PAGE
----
Acute Migraine Treatment
Reviewed by: HU Medical Review Board | Reviewed March 2022 | Last updated: March 2023
Acute treatments help when you want to stop a migraine attack and get relief from symptoms.
Acute treatments may also be called “abortive” or “rescue” medications. These terms are often used interchangeably, but some people have more specific definitions for each word. For example, they may say that an “abortive” medication is the first drug you take when you feel a migraine starting. A “rescue” medication might be the medication you take if your first treatment does not work.1 If you are not sure how a person is using a term, just ask! It is not a silly question.
Should I use an acute or preventive treatment?
Understanding the purpose of a medication is important for finding the right treatment strategy for your migraines. People who have infrequent migraines (fewer than 4 per month) may treat them with acute medications alone. People with frequent or severe migraines may take an ongoing preventive medication. Preventives reduce the number and severity of migraines. If you take a preventive, you can also take an acute medication when a migraine starts.1
How do I know which acute medication to take?
Acute medications work best when taken at the first sign that a migraine is coming.1 A wide range of medications are used. Some are specific for migraine. Others are general medications for pain or nausea. The best choice for you depends on how severe your migraine is, what medications provide relief, which side effects bother you, how much the medication costs, and other health conditions you may have.2
Keeping a migraine journal can help the doctor determine the severity of migraine attacks and give the migraine specialist a better understanding of which medications may work best.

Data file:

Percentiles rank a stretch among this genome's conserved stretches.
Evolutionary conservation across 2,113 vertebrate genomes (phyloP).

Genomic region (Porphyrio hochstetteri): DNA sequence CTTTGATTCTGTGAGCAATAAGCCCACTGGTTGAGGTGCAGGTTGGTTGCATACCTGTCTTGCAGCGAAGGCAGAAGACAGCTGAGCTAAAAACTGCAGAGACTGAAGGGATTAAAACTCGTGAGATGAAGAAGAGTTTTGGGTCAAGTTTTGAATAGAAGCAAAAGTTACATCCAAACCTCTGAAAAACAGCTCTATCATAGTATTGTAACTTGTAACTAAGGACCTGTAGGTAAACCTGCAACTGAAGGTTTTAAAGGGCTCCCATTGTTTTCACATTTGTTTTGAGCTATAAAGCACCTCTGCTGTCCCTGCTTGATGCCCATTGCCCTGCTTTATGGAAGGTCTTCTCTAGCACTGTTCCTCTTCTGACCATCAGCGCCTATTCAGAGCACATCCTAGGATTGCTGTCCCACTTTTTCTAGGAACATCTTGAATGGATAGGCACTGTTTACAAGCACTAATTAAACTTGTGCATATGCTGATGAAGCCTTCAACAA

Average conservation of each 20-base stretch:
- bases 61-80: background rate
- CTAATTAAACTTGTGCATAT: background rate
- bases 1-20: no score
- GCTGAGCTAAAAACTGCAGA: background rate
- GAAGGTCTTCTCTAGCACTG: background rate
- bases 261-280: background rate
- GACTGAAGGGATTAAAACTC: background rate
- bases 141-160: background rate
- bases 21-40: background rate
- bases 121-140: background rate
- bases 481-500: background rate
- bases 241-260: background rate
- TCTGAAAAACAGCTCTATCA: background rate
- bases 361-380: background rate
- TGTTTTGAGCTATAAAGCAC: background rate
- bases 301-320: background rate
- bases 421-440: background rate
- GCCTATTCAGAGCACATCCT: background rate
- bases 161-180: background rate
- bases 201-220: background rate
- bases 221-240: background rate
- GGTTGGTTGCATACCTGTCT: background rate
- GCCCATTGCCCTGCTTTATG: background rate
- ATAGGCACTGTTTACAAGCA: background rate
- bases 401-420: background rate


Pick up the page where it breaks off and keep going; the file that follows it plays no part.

How do nausea or vomiting affect my medication?
For people whose migraine symptoms include severe nausea or vomiting, oral medications aren’t recommended because they may not stay down long enough to work. If symptoms include severe nausea or vomiting, oral melts may be used, or non-oral medications like nasal sprays or injectables may be tried. Using anti-emetics, drugs which may ease nausea and vomiting, in conjunction with migraine medications may also be an option.3
What are the types of acute medications?
Migraine-specific acute medications, typically used for moderate-to-severe migraine, include:
Non-specific acute medications, which may be helpful for mild-to-moderate migraine, include:
- Acetaminophen and NSAIDs
- Narcotic, or opioid, analgesics
- Anti-nausea medications
Non-drug options include non-invasive devices.
When you've taken abortive medications do they quickly relieve their symptoms?
What if my acute migraine medications aren't working?
Acute migraine treatment should relieve your symptoms and help you to function again.1 If your acute medications are not helping you achieve these goals, speak with your healthcare provider. If you need acute medications more than 2 to 3 times per week for migraine, it may be time for a new treatment strategy.
What should I talk to my doctor about?
You should not begin a medication or supplement without checking with your healthcare provider and letting them know of any other prescriptions, OTCs, and herbals you are taking to ensure there are no interactions. Patients should talk to their doctor about what to expect for potential side effects from acute treatment.